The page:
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Mobile and Ubiquitous Computing and Systems

Projects:

1. Locus: An indoor localization, tracking and navigation system for multi-story buildings


Abstract:

The holy grail in indoor location technology is to achieve the milestone of combining minimal cost with accuracy, for general consumer applications. A low-cost system should be inexpensive both to install and maintain, requiring only available consumer hardware to operate and its accuracy should be room-level or better. To achieve this, current systems require either extensive calibration or expensive hardware. Moreover, very few systems built so far have addressed localization in multi-story buildings. We explain a heuristics based indoor localization, tracking and navigation system for multi-story buildings called Locus that determines  floor and location by using the locations of infrastructure points, and without the need for radio maps or calibration. It is an inexpensive solution with minimum setup and maintenance expenses. Initial experimental results in an indoor space spanning 175,000 square feet, show that it can determine the  floor with 99.97% accuracy and the location with an average location error of 7m.

Related publications:

a. Preeti Bhargava, Shivsubramani Krishnamoorthy, Aditya Karkada Nakshathri, Matthew Mah, Ashok Agrawala, Locus: An indoor localization, tracking and navigation system for multi-story buildings using heuristics derived from Wi-Fi signal strength, Proceedings of the 9th International Conference on Mobile and Ubiquitous Systems: Computing, Networking and Services (MobiQuitous 2012) [PDF]
b. Preeti Bhargava, Shivsubramani Krishnamoorthy, Anilesh Shrivastava, Aditya Karkada Nakshathri,  Matthew Mah, Ashok Agrawala, Locus: Robust and Calibration-free Indoor Localization, Tracking and Navigation for Multi-story Buildings, Journal of Location based Services, 2015 [PDF]

2. Rover II - An intelligent context-aware middleware

Abstract:

The importance of information for the appropriate handling of any situation is well recognized. We, as human beings, use context not only to interpret available information but also to seek additional relevant, missing information. Most information systems to support human decision-making inadequately process context, and when some context is considered, the structure is often so rigid that, but for very restricted applications, such systems are not usable. In order to integrate context handling capabilities with an information system, we need a framework for representing context that can e.efficiently acquire, maintain,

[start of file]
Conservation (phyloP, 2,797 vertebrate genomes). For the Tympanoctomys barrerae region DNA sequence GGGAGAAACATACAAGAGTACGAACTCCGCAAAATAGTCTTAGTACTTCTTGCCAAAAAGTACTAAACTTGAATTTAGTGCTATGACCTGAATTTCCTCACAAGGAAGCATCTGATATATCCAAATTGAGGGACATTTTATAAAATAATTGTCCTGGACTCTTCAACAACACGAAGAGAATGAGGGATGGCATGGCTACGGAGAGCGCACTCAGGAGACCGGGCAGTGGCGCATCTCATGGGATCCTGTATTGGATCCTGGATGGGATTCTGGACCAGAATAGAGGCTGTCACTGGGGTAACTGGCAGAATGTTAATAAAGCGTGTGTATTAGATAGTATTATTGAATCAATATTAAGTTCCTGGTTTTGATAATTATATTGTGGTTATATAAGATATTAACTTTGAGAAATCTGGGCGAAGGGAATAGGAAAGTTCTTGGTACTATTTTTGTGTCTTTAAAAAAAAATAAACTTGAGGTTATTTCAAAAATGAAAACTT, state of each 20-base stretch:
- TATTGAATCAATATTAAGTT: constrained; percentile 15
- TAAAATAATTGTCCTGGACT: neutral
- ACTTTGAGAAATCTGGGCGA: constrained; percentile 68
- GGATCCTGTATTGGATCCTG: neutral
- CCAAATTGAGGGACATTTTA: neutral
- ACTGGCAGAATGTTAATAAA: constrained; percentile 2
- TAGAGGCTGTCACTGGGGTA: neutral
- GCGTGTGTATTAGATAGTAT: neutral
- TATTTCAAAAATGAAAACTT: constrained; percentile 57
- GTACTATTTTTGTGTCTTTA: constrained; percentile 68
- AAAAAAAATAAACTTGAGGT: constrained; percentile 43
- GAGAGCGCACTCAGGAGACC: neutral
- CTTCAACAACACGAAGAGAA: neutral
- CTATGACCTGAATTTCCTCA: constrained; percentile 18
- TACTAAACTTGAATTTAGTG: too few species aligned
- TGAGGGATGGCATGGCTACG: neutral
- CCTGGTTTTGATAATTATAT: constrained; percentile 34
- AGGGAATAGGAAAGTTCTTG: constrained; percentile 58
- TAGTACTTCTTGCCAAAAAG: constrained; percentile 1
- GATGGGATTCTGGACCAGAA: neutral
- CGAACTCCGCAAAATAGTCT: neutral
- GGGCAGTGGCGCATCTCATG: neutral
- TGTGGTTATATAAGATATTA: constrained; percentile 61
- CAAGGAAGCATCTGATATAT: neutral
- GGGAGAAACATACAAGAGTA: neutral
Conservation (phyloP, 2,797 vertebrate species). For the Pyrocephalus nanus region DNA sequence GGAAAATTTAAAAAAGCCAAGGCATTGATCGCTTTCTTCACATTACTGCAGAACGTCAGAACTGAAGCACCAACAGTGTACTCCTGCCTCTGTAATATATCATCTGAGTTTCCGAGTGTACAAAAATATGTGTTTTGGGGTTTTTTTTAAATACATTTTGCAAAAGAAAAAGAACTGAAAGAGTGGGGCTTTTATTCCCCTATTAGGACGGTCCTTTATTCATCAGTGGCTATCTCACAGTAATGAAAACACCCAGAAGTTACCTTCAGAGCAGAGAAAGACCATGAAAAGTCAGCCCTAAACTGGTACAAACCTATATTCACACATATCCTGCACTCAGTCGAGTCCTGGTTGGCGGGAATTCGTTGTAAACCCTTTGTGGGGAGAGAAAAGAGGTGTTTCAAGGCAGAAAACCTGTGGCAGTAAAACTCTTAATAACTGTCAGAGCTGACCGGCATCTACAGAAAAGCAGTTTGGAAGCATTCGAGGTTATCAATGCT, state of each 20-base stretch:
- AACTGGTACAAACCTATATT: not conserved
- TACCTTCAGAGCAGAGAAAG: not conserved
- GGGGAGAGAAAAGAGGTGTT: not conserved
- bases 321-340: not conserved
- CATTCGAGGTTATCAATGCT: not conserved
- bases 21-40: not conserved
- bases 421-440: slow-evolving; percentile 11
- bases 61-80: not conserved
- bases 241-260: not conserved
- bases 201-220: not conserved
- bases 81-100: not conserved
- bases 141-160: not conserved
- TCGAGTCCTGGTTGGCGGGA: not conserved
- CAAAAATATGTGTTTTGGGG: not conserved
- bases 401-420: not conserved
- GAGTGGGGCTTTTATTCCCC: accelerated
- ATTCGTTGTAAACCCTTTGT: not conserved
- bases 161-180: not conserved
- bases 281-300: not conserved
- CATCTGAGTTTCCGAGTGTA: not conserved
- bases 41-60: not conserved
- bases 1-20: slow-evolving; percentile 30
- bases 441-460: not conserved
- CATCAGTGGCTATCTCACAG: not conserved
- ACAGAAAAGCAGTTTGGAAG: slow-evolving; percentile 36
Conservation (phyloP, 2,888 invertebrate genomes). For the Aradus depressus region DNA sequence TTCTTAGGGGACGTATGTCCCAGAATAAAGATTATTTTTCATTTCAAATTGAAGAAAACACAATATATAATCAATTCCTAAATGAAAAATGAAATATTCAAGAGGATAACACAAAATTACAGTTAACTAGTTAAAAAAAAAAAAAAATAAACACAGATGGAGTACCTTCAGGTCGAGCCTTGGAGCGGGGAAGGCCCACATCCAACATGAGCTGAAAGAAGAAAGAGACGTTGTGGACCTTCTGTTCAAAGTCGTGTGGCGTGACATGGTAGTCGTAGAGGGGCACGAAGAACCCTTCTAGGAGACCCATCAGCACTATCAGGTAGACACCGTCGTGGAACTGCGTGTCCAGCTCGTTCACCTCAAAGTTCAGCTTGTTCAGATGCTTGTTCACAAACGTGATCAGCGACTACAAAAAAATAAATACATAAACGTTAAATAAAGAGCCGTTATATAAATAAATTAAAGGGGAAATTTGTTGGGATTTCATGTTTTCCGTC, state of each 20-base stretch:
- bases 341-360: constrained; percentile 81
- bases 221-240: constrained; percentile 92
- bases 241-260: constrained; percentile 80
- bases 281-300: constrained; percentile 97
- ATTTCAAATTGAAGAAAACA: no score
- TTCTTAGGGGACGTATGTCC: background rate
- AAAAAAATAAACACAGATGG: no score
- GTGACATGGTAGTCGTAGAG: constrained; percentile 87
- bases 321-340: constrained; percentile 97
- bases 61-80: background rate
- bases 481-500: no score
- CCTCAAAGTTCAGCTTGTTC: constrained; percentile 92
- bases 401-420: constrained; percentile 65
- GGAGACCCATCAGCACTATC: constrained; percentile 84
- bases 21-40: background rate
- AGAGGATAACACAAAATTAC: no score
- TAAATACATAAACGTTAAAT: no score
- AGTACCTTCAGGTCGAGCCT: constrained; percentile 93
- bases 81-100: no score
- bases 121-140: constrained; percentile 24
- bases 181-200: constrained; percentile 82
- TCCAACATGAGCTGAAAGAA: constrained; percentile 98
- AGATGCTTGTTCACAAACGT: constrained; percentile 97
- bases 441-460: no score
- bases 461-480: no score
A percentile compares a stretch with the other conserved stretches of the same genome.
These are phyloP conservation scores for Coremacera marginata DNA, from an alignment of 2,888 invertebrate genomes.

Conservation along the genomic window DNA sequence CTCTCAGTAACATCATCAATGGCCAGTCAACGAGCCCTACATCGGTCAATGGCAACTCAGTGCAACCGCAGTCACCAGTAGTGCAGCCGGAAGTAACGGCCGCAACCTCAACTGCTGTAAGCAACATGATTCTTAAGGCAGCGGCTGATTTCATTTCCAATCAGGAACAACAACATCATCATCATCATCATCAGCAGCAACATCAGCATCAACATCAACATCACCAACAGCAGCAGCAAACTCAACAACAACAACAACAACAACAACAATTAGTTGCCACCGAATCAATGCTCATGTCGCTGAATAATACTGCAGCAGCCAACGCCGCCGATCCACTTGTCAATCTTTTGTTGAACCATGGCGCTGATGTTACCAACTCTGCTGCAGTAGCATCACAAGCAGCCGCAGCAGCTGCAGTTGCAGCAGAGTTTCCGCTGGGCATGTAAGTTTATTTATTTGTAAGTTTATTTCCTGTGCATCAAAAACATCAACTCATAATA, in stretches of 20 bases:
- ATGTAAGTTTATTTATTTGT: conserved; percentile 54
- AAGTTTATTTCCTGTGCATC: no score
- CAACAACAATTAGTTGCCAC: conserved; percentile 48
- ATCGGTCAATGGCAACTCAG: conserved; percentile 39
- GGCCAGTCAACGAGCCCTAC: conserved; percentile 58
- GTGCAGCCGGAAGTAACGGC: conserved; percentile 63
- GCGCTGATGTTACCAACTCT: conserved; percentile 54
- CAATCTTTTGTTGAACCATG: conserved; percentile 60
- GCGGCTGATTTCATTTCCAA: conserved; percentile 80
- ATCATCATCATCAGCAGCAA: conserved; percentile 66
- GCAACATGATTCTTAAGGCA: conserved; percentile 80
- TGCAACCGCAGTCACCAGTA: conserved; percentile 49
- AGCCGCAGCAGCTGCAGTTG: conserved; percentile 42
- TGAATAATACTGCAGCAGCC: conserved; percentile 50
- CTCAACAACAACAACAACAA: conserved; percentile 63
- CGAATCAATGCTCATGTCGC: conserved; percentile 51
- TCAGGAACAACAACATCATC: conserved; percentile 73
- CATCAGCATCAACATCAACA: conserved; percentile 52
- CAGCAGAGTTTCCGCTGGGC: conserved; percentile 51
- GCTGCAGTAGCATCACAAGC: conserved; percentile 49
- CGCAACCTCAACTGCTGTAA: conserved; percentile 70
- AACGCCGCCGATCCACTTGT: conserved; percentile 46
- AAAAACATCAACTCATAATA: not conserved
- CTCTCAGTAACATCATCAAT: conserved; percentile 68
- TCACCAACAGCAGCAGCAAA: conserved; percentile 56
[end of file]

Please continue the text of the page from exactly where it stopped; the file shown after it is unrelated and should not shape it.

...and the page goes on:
and integrate contextual information and make it available to applications on demand. In this paper we present such a framework and describe design of Rover II, a situation handling platform which supports integration of context-aware applications. The system manages context based on four primitives - entities, relationships, events, and activities by constructing a situation graph which dynamically reflects the relevant situation information. To illustrate the use of Rover II, we present the M-Urgency system, a public safety application providing audio and video support for emergency help. This system is being deployed for the University of Maryland campus community of 44,000 students, faculty and sta.ff.

Related publications:

a. Preeti Bhargava, Shivsubramani KrishnamoorthyAshok Agrawala, An ontological context model for representing a situation and the design of an intelligent context-aware middleware, Proceedings of the 2012 ACM Conference on Ubiquitous Computing (UbiComp 2012) [PDF]

b. Preeti Bhargava, Shivsubramani KrishnamoorthyAshok Agrawala, RoCoMO: A generic ontology for context  modeling, representation and reasoning, Proceedings of the 2012 ACM Conference on Ubiquitous Computing (UbiComp 2012) [PDF]